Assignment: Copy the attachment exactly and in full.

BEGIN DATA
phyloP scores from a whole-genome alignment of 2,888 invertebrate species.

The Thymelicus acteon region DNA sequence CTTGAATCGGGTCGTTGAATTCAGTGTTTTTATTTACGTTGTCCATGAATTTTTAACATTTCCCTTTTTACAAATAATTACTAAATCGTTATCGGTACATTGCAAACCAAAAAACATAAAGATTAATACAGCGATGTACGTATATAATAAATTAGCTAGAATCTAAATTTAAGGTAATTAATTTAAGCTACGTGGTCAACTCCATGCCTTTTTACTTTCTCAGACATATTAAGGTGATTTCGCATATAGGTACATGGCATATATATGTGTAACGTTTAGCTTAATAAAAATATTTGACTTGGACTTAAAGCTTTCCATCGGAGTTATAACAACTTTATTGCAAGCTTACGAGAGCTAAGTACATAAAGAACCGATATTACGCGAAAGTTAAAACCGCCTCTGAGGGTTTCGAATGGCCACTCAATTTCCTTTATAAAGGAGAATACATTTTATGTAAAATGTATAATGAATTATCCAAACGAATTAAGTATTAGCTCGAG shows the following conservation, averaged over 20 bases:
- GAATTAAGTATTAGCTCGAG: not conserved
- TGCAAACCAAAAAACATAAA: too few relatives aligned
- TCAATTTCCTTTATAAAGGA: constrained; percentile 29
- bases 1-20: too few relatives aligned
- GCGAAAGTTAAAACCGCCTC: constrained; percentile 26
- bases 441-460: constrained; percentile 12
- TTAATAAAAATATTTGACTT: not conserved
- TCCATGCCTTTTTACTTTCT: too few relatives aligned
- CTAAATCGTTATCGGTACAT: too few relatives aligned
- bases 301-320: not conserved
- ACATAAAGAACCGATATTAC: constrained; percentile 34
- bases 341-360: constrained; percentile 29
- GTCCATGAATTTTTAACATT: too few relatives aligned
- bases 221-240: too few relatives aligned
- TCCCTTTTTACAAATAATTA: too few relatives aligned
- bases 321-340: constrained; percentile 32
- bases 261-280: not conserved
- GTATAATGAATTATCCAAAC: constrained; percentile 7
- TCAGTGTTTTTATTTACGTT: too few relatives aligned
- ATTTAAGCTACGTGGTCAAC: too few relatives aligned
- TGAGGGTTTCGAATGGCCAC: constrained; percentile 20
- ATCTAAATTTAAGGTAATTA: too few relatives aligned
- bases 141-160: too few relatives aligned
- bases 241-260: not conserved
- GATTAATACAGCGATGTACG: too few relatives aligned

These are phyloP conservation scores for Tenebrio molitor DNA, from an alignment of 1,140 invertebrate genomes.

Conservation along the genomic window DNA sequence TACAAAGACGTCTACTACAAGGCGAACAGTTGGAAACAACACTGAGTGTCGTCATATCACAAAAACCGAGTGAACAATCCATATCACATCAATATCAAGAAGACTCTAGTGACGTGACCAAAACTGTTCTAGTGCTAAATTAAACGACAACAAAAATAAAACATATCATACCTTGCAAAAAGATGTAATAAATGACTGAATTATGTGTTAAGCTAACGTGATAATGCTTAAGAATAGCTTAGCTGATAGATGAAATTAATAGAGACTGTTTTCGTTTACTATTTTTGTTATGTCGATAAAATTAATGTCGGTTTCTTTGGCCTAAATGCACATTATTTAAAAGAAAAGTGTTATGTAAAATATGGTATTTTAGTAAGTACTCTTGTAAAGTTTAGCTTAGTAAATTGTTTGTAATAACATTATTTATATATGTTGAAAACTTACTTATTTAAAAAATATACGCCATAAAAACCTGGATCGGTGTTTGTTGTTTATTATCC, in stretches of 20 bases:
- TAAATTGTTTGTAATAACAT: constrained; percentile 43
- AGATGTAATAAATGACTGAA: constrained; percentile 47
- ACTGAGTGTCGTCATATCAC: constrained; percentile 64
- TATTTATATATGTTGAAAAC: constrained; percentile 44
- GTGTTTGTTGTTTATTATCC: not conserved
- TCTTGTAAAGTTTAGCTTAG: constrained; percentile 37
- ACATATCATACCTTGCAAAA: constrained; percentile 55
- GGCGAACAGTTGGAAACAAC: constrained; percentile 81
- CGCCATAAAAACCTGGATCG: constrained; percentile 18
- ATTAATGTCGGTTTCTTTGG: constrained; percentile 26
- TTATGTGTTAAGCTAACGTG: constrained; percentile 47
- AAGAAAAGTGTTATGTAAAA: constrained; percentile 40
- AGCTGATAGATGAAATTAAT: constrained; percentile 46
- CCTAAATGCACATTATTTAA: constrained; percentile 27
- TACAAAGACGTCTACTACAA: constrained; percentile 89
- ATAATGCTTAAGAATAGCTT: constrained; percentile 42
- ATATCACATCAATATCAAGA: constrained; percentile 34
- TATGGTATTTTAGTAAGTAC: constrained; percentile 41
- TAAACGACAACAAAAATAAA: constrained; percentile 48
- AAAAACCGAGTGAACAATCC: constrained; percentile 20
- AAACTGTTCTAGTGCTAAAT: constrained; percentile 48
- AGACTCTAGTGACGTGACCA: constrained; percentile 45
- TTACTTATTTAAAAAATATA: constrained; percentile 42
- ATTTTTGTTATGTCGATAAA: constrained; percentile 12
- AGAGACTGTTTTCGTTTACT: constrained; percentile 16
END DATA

phyloP scores from a whole-genome alignment of 2,888 invertebrate species.

The Thymelicus acteon region DNA sequence CTTGAATCGGGTCGTTGAATTCAGTGTTTTTATTTACGTTGTCCATGAATTTTTAACATTTCCCTTTTTACAAATAATTACTAAATCGTTATCGGTACATTGCAAACCAAAAAACATAAAGATTAATACAGCGATGTACGTATATAATAAATTAGCTAGAATCTAAATTTAAGGTAATTAATTTAAGCTACGTGGTCAACTCCATGCCTTTTTACTTTCTCAGACATATTAAGGTGATTTCGCATATAGGTACATGGCATATATATGTGTAACGTTTAGCTTAATAAAAATATTTGACTTGGACTTAAAGCTTTCCATCGGAGTTATAACAACTTTATTGCAAGCTTACGAGAGCTAAGTACATAAAGAACCGATATTACGCGAAAGTTAAAACCGCCTCTGAGGGTTTCGAATGGCCACTCAATTTCCTTTATAAAGGAGAATACATTTTATGTAAAATGTATAATGAATTATCCAAACGAATTAAGTATTAGCTCGAG shows the following conservation, averaged over 20 bases:
- GAATTAAGTATTAGCTCGAG: not conserved
- TGCAAACCAAAAAACATAAA: too few relatives aligned
- TCAATTTCCTTTATAAAGGA: constrained; percentile 29
- bases 1-20: too few relatives aligned
- GCGAAAGTTAAAACCGCCTC: constrained; percentile 26
- bases 441-460: constrained; percentile 12
- TTAATAAAAATATTTGACTT: not conserved
- TCCATGCCTTTTTACTTTCT: too few relatives aligned
- CTAAATCGTTATCGGTACAT: too few relatives aligned
- bases 301-320: not conserved
- ACATAAAGAACCGATATTAC: constrained; percentile 34
- bases 341-360: constrained; percentile 29
- GTCCATGAATTTTTAACATT: too few relatives aligned
- bases 221-240: too few relatives aligned
- TCCCTTTTTACAAATAATTA: too few relatives aligned
- bases 321-340: constrained; percentile 32
- bases 261-280: not conserved
- GTATAATGAATTATCCAAAC: constrained; percentile 7
- TCAGTGTTTTTATTTACGTT: too few relatives aligned
- ATTTAAGCTACGTGGTCAAC: too few relatives aligned
- TGAGGGTTTCGAATGGCCAC: constrained; percentile 20
- ATCTAAATTTAAGGTAATTA: too few relatives aligned
- bases 141-160: too few relatives aligned
- bases 241-260: not conserved
- GATTAATACAGCGATGTACG: too few relatives aligned

These are phyloP conservation scores for Tenebrio molitor DNA, from an alignment of 1,140 invertebrate genomes.

Conservation along the genomic window DNA sequence TACAAAGACGTCTACTACAAGGCGAACAGTTGGAAACAACACTGAGTGTCGTCATATCACAAAAACCGAGTGAACAATCCATATCACATCAATATCAAGAAGACTCTAGTGACGTGACCAAAACTGTTCTAGTGCTAAATTAAACGACAACAAAAATAAAACATATCATACCTTGCAAAAAGATGTAATAAATGACTGAATTATGTGTTAAGCTAACGTGATAATGCTTAAGAATAGCTTAGCTGATAGATGAAATTAATAGAGACTGTTTTCGTTTACTATTTTTGTTATGTCGATAAAATTAATGTCGGTTTCTTTGGCCTAAATGCACATTATTTAAAAGAAAAGTGTTATGTAAAATATGGTATTTTAGTAAGTACTCTTGTAAAGTTTAGCTTAGTAAATTGTTTGTAATAACATTATTTATATATGTTGAAAACTTACTTATTTAAAAAATATACGCCATAAAAACCTGGATCGGTGTTTGTTGTTTATTATCC, in stretches of 20 bases:
- TAAATTGTTTGTAATAACAT: constrained; percentile 43
- AGATGTAATAAATGACTGAA: constrained; percentile 47
- ACTGAGTGTCGTCATATCAC: constrained; percentile 64
- TATTTATATATGTTGAAAAC: constrained; percentile 44
- GTGTTTGTTGTTTATTATCC: not conserved
- TCTTGTAAAGTTTAGCTTAG: constrained; percentile 37
- ACATATCATACCTTGCAAAA: constrained; percentile 55
- GGCGAACAGTTGGAAACAAC: constrained; percentile 81
- CGCCATAAAAACCTGGATCG: constrained; percentile 18
- ATTAATGTCGGTTTCTTTGG: constrained; percentile 26
- TTATGTGTTAAGCTAACGTG: constrained; percentile 47
- AAGAAAAGTGTTATGTAAAA: constrained; percentile 40
- AGCTGATAGATGAAATTAAT: constrained; percentile 46
- CCTAAATGCACATTATTTAA: constrained; percentile 27
- TACAAAGACGTCTACTACAA: constrained; percentile 89
- ATAATGCTTAAGAATAGCTT: constrained; percentile 42
- ATATCACATCAATATCAAGA: constrained; percentile 34
- TATGGTATTTTAGTAAGTAC: constrained; percentile 41
- TAAACGACAACAAAAATAAA: constrained; percentile 48
- AAAAACCGAGTGAACAATCC: constrained; percentile 20
- AAACTGTTCTAGTGCTAAAT: constrained; percentile 48
- AGACTCTAGTGACGTGACCA: constrained; percentile 45
- TTACTTATTTAAAAAATATA: constrained; percentile 42
- ATTTTTGTTATGTCGATAAA: constrained; percentile 12
- AGAGACTGTTTTCGTTTACT: constrained; percentile 16